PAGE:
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The Ten Eyck Axe Manufacturing Company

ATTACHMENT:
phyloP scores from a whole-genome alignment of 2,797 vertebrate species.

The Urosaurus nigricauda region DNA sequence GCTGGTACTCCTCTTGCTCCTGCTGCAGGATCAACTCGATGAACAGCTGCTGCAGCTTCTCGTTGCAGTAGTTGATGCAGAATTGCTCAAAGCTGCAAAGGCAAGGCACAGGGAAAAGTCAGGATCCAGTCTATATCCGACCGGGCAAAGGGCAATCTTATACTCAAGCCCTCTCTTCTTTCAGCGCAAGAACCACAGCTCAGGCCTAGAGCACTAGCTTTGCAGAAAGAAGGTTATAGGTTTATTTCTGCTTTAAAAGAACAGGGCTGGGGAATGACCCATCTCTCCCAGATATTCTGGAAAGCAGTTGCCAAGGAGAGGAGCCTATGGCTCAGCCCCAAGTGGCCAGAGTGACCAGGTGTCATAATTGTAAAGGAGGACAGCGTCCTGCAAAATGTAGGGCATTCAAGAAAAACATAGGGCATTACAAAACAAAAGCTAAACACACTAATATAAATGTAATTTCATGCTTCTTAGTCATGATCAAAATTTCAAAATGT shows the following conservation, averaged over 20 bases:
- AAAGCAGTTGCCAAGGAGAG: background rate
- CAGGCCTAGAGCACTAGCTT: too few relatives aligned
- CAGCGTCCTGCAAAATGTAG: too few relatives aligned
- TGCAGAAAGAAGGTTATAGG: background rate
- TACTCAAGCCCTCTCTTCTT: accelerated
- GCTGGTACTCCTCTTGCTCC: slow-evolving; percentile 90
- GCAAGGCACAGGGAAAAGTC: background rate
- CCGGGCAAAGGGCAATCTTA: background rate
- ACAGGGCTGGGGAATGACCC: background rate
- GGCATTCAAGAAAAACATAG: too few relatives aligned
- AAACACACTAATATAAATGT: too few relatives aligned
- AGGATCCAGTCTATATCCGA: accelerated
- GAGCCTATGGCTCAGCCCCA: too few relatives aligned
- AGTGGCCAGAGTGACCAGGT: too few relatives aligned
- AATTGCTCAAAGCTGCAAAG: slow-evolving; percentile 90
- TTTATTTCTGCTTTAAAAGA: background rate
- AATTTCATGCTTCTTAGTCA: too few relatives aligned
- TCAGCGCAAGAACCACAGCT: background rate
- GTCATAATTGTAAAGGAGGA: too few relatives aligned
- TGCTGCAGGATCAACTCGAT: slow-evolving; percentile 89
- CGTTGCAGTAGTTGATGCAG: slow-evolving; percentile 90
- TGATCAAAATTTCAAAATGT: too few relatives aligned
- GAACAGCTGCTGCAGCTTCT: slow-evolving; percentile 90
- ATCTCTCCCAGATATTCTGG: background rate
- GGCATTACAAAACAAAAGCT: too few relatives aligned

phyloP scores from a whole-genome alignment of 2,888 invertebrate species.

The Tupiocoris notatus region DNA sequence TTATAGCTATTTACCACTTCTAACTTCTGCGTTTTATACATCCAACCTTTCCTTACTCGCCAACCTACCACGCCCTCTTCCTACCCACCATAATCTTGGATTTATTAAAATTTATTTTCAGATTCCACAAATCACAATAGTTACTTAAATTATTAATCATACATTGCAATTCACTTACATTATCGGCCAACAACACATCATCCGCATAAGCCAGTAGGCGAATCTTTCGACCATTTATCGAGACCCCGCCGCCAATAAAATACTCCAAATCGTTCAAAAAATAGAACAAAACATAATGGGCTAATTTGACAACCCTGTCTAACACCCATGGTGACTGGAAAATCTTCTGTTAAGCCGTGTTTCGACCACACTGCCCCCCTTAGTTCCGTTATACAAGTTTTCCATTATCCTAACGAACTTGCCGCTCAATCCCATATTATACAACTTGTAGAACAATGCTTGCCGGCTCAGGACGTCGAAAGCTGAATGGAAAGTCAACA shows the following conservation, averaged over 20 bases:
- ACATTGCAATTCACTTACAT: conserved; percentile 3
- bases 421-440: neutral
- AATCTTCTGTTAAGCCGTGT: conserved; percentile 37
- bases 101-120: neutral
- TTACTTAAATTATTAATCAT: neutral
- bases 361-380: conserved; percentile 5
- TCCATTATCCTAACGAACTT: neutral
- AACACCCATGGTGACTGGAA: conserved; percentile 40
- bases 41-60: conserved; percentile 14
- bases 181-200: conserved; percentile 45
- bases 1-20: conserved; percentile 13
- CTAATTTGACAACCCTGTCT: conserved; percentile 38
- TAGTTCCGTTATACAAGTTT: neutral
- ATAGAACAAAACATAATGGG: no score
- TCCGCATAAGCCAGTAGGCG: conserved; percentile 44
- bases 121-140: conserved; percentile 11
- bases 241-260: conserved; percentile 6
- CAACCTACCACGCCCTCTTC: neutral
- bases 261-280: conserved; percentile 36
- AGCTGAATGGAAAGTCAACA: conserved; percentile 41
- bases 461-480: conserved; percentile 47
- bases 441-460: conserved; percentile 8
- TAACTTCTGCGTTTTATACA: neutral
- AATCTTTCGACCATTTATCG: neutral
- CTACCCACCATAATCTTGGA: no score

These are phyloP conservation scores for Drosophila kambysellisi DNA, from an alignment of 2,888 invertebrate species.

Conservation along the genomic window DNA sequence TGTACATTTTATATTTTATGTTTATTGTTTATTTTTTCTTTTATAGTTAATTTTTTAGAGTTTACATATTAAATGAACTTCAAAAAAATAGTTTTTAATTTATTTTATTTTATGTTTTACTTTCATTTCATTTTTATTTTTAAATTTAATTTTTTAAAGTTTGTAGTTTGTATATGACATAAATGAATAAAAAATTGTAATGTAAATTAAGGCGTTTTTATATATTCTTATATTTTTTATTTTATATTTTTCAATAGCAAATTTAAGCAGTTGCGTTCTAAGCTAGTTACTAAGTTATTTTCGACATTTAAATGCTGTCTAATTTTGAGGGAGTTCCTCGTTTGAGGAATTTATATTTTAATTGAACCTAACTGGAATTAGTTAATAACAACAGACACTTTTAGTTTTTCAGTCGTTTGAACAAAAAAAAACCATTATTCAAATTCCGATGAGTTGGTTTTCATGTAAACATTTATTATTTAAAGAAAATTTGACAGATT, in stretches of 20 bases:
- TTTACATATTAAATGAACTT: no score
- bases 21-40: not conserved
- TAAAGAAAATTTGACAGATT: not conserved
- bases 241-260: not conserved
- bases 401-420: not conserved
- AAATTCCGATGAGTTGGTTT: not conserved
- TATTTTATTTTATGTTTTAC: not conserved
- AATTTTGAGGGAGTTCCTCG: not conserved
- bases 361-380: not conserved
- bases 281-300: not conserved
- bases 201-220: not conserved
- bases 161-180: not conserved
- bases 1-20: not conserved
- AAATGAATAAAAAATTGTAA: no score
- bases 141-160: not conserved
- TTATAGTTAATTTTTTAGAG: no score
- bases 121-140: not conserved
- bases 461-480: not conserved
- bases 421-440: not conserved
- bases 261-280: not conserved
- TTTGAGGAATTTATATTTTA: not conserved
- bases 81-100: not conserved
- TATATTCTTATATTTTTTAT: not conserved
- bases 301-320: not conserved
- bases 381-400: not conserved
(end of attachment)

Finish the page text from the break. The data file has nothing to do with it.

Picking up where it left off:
The 1860 Census of the United States noted 2 brothers, Abram and Albert Ten Eyck, as “Axe Makers” living in the town of Cohoes, New York. Though Albert was only 19 at the time, Abram was 38, and had been listed as a “Blacksmith” in 1850. This showed some specialization over time, and Abram’s younger brother obviously gained an interest in the manufacturing of edge tools along with him. By the mid-1860s, the brothers were producing axes under the name “Ten Eyck Axe Manufacturing Company”, a facility that included 3 buildings on Courtland Street in Cohoes. The concern was funded primarily by the investment firm of Alden, Frink and Weston of the same city. Unfortunately, the investment firm went bankrupt in 1866, leaving the Axe Manufacturing Company short on funds, causing some missed payroll payments and an eventual 25% decrease in worker wages. This did not sit well with the men working for the company, causing a temporary end to production. However, the company was soon able to get back to manufacturing and in 1867 they released a 123-page illustrated catalog of axes, hatchets and other edge tools. The high-end line of axes for the company at the time was the “Excelsior” axe, a cast steel centerpiece advertised both in the catalog and in mainstream media. By the time the 1870s rolled around, the company was producing several lines of axes, some stamped with the Ten Eyck name using dye stamps from Metcalf’s Stencil Dyes of Boston, and was exporting their axes to as far away as New Zealand (via Dalgety, Rattray and Company). Unfortunately, on January 18th of 1873, the buildings of the Ten Eyck Axe Manufacturing Company on Courtland Street would all burn to the ground. The cause was noted as the use of an incendiary device, suggesting that foul play was at hand. The buildings were insured for $9,000, but the damage amounted to approximately $20,000 causing the collapse of the company by bankruptcy. To avoid a total loss, the brothers continued to honor the orders that had already been placed for their tools, but manufactured them from a separate facility. From 1873 until the end of 1875, Ten Eyck Axes and other edge tools were produced at the facilities of the M.H. Jones Tool Works and distributed by that concern’s agents. As the Ten Eyck brothers regained their footing, they established a new structure for rebuilding the company, and in February of 1876 they reincorporated the Ten Eyck Axe Manufacturing Company with a Capital of $30,000. The incorporators were noted as Abram Ten Eyck, Albert Ten Eyck, Jonas S. Ten Eyck (the brother of Abram and Albert who was noted professionally as a “Druggist” or pharmacist), and D.H. Clute, all of Cohoes, as well as George Carrigan of Bayonne, New Jersey. The new factory was on Saratoga Street in the “Lower Part” of Cohoes. The new Works consisted of a building 100 feet long by 32 feet wide, which contained a forge shop and a polishing shop, along with two wings that were 60 feet long each that housed a tempering shop and a blacksmith shop. The works were powered by a 60 Horsepower steam engine. The company employed between 40-50 men with a payroll of $1,200 that first year with a daily output of approximately 500 axes and edge tools. On May 3rd of the same year, the company registered a trademark with the US Patent and Trademark Office that included the Ten Eyck name surrounded by edge tools. Unfortunately, despite a good attempt at getting business started once again, including a dazzling display at the 1876 International Exhibition, the company was unable to turn a significant profit. In December of 1877 the 5 primary creditors of the company filed an injunction for bankruptcy to recuperate lost funds. At this point it appears that Abram and Jonas Ten Eyck had had enough of the axe manufacturing business. However, Albert pushed on, and in 1883, he assisted in incorporating the Ten Eyck Edge Tool Company in Cattaraugus, New York. The company was created with a modest capital of $20,000, and was headed by E.L. Johnson, President; J.L. Higbee, Vice President; H.E. Greene, Treasurer; L.H. Northrup, Secretary; Albert Ten Eyck, Manager; and William Francis as a Trustee. One may note the Francis name, as this was William Francis of the Francis Brothers Axe Company. At this time William was no longer a part of the Francis Axe Manufacturing Company, having sold his portion of that business to his brother George W. Francis that same year. The new company noted their intent to have their first batch of goods ready by September 1st and began manufacturing in July. The new shop was set up in a previously used space to save the initial start up funds, and was located in the old Snyder Mill in Cattaraugus. Their first year, the company noted a net profit of 4%. The Edge Tool Company moved forward with moderate success for the next few years, but in 1887 began to lose stockholders. Stockholder meeting notes indicated a push by a few stockholders to control the majority, and rumors persisted of a proposed move of the company to Findlay, Ohio. After numerous attempts and votes, the company decided against the move in September of 1887, and business continued in Cattaraugus until January 24th, 1890, when the factory was destroyed by fire. The company rebuilt the factory, and expanded slightly. In the 1894 catalog of the American Axe and Tool Company, an axe line named “A. Ten Eyck” is noted in the list of brands controlled by the company. The 1898 catalog mentions this line as well, and included a picture of a label with the name “A. Ten Eyck” on it. However, the Ten Eyck Edge Tool Company is not mentioned in the catalogs, nor is the company noted on letterhead listing the members of the combine. These instances are likely linked to a sale of the A. Ten Eyck line by Albert Ten Eyck while working as the manager of the Ten Eyck Edge Tool Company and not the inclusion of the company into the American Axe and Tool Company conglomeration. This linkage of the A. Ten Eyck line would result in the name being included in the Kelly Axe and Tool Company’s list of controlled brands that would pass on to the American Fork and Hoe/ True Temper Company in 1930, as the American Axe and Tool Company would officially merge with the Kelly Axe Manufacturing Company in June of 1924, resulting in the Kelly Axe and Tool Company. However, Albert Ten Eyck would continue with the Ten Eyck Edge Tool Company in Cattaraugus until June of 1896, at which point he would resign his position. He was replaced by Andy Keyes, and the company would quickly distance themselves from the Ten Eyck name soon thereafter. On August 31st of 1896 they were granted a court appointed approval to change the incorporated name to the United States Edge Tool Company, and would continue production under that name into the first decade of the 20th century.